It was a nice room, as far as rooms went. The bed was softer than he was used to, but the sheets smelled fresh and crisp, and there were flowers in a vase at the windowsill. ...At least, there were until Gleipnir poked his head in.

"You seem more at ease," Sephiroth observed as the green munched on his thoughtfully-provided snack. "That's good." Gleipnir cooed at him in reply, ruffling his feathers. Sephiroth couldn't help but smile at his companion. "I'm sorry I cannot groom you for the next few days," he offered, "but Miss Shera made it clear I'm not to leave the room until I'm well again. I'm not sure the Captain would like it either," he added as an afterthought. Gleipnir tilted his head, eyes bright with curiosity and intelligence, but before Sephiroth could go on, Cid and Shera's voices from beyond the closed door cautioned him to silence.

"Look, I don't think he's crackers either," Cid was saying, in the low hoarse tone of someone trying to keep his voice down. His voice was distant enough that he had to be on the other side of the house, or even outside; no doubt he thought Sephiroth couldn't hear him. "But that doesn't mean he's fixed. Spike said-"

"I know," Shera interrupted patiently, her voice just as low. "Cloud also said not to do anything until he got here. I think we should trust his judgment."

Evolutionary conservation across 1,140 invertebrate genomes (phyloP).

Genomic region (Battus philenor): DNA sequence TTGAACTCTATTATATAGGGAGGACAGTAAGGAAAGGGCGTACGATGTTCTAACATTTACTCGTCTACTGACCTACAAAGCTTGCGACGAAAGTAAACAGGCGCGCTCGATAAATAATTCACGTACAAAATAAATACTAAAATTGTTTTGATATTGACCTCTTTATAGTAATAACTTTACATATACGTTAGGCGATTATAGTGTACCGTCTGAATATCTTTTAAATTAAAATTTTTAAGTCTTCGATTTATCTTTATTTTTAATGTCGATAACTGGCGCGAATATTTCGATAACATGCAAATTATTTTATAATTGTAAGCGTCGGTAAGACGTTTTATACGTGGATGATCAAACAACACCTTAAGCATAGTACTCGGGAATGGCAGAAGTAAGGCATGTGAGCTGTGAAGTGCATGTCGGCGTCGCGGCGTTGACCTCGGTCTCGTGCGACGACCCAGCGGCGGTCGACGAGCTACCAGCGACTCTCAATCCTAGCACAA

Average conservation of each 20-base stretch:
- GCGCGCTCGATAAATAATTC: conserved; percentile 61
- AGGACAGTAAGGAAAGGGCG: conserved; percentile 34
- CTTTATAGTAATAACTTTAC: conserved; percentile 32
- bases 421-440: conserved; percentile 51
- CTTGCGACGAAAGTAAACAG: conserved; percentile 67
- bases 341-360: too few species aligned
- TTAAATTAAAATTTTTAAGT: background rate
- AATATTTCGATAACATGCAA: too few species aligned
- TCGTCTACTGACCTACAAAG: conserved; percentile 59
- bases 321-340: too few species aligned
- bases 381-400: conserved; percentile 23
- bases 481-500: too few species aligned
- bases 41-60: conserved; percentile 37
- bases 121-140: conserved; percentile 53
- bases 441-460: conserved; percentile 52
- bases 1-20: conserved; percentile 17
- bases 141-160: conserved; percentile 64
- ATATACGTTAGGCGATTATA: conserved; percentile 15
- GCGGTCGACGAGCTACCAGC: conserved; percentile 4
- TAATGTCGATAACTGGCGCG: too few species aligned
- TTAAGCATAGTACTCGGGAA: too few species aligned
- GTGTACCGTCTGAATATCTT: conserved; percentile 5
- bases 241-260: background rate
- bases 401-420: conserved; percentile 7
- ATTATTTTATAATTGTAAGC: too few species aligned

Cloud. Sephiroth fisted his hands in his sheet.

Cid's voice dropped to a sulky mutter. "Vincent doesn't trust him."

On the edge of hearing, Sephiroth picked up a soft rustle of cloth. "Do you blame him?" Shera asked.

Sephiroth turned his face away from the voices and lay his head back down. His head hurt again, and he didn't want to hear any more.


It was light again when Sephiroth woke up, and Shera was endeavoring to set a cup of something hot and sharp-smelling down on the nightstand without rattling it. "Sorry," she whispered when she noticed him looking at her. "Go back to sleep."

"What time is it?" Sephiroth asked.

"Almost seven. How are you feeling?"

Sephiroth blinked blearily. "My head hurts. And -" he peeked under his covers - "and I itch." The spots had turned red and stinging overnight, and had spread down his torso to his legs and arms. "I itch everywhere," he said mournfully.

"There's spots on your face, too," Shera said, in that peculiar giddy tone that - Sephiroth thought - meant she was trying not to laugh. "I'll get you some anti-itch cream. And some painkillers."

"Don't bother with the painkillers," Sephiroth grumbled, forcing himself to sit up. "I metabolize them too fast to be of any use."

"Drink the tea, then. It tastes terrible, but I promise it'll help." Shera left him with a final, sympathetic smile. Sephiroth lay still a moment after she'd gone, then sat up and drank the tea all at once. She was right - it did taste terrible. And he still itched.

Don't scratch, Sephiroth reminded himself, remembering how a researcher had admonished him when a lethal poison spread on his skin had given him a rash. Slap or rub. Scratching risks breaking the skin. While well-meant, Sephiroth had thought at the time that it was rather useless advice - even if he did break his skin, he was invulnerable to infection and didn't scar, so why did it matter?

Now, of course, his invulnerability was none so assured, or he wouldn't have fallen sick in the first place. Sephiroth slapped at his stomach, his chest, his arms, even his face trying to soothe the stinging itch. His vision blurred with the urgency of it, making the spots dance over his skin like red biting bugs. His fingers twitched, longing to scratch - even taking off the top layer of skin would be worth it if it brought relief.